Do women count in a minyan? (quorum of 10 adult Jews necessary for a public prayer service)
(I) The first is the customary position, which does not count women for the minyan. This position is accepted by all Orthodox Jewish synagogues, and perhaps 10% of North American Conservative synagogues, some in Israel, and some Masorti synagogues in the United Kingdom.
(II) The second position is that women may count in a minyan, and was formally adopted in 1973. In this view, women should always have been allowed to count in a minyan. The Committee on Jewish law and Standards (CJLS) issued a takkanah (legislative enactment) for this view, based on a teshuva prepared by Rabbi Phillip Segal.
Since the 1990s most Conservative rabbis have begun to agree with this view, based on papers by JTS Talmud Processor Judith Hauptman.
(III) The third position is stricter than the view held by Segal and Hauptman, but more liberal than the position within Orthodoxy. In 1983 the faculty of the Jewish Theological Seminary voted to accept women into the rabbinical school. One of the conditions for this was for women to be able to count in a minyan and have the same halakhic obligations as those of men. While many accepted the Segal paper, some had questions about the propriety of this approach. A new responsum by Rabbi Joel Roth set out to rest these concerns. He showed that women could make a vow which would obligate themselves to follow these mitzvot; their new status is halakhically considered to have the same level of obligation as that of men. This was the position accepted by JTS.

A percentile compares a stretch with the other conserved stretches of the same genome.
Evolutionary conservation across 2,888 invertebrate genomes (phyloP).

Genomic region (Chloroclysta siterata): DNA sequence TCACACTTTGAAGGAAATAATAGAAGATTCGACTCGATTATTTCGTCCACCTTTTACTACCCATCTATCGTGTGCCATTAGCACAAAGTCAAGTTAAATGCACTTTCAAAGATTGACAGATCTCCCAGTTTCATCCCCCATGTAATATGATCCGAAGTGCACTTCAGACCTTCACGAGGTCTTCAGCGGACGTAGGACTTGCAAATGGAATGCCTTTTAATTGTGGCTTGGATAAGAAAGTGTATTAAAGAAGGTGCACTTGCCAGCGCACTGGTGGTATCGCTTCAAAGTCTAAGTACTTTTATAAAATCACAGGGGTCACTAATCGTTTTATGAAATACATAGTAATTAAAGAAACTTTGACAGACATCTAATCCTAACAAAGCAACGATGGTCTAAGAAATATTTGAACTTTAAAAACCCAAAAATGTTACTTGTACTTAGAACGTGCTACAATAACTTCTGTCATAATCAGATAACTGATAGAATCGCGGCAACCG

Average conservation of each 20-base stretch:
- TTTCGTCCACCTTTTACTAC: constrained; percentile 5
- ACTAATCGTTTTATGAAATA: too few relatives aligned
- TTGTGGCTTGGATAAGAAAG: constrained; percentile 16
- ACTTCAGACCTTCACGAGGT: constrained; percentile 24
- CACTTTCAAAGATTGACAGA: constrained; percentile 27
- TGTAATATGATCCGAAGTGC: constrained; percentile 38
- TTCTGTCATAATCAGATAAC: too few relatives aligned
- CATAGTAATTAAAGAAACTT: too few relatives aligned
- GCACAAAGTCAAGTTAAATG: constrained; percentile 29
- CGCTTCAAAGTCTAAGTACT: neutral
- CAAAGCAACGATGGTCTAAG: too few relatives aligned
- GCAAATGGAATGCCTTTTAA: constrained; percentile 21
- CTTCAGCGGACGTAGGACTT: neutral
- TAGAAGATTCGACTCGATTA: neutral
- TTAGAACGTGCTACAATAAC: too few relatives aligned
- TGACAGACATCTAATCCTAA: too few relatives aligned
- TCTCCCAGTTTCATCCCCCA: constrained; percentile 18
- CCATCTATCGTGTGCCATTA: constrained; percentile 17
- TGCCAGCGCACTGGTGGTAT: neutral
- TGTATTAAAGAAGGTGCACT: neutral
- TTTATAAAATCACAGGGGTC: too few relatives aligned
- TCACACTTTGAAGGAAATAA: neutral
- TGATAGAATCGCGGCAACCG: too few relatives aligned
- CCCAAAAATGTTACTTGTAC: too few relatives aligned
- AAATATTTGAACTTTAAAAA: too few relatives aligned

In Rabbi Roth’s view, women generally may not count in a minyan unless they have specifically taken a vow to obligate themselves in regards to these particular mitzvot. Any women who wants to count in a minyan thus can; those that do not want to be counted are free not to undertake any such obligations. In his teshuva (published in “The Ordination of Women as Rabbis) he states:
“To be sure, it must be made absolutely clear to all women who adopt the observance of mitzvot that there is often more involved than observance alone. This is particularly true either where a minyan is needed of where the issue of agency is involved. They must understand that only obligated individuals constitute a quorum and only one who is obligated can serve as an agent for others. Just because a woman comes to services, or dons tallit and tefillin, or receives an aliyah does not mean she has the right to be counted toward a minyan or to act as an agent in behalf of one who is obligated to perform a mitzvah…. women may be counted in a minyan or serve as a shatz (shaliach tzibur, cantor) only when they have accepted upon themselves the voluntary obligation to pray as required by the law, and at the times required by the law, and only when they recognize and affirm that failure to comply with the obligation is sin. Then they may be counted in the quorum and serve as the agents for others.”
In all cases where the law committee has validated more than one possible position, a congregation must follow the ruling of its rabbi, who as mara d’atra [halakhic authority] has the sole responsibility and authority in making such a p’sak [decision].
Note that contrary to common belief, Jewish law never formally prevented women from counting in a minyan until R. Karo stated this in the Shulkhan Arukh (1600s). In his larger work, the Beit Yosef (of which the Shulkhan Arukh is only a student’s abridgement) he notes that there are legitimate views that women may be able to count in a minyan.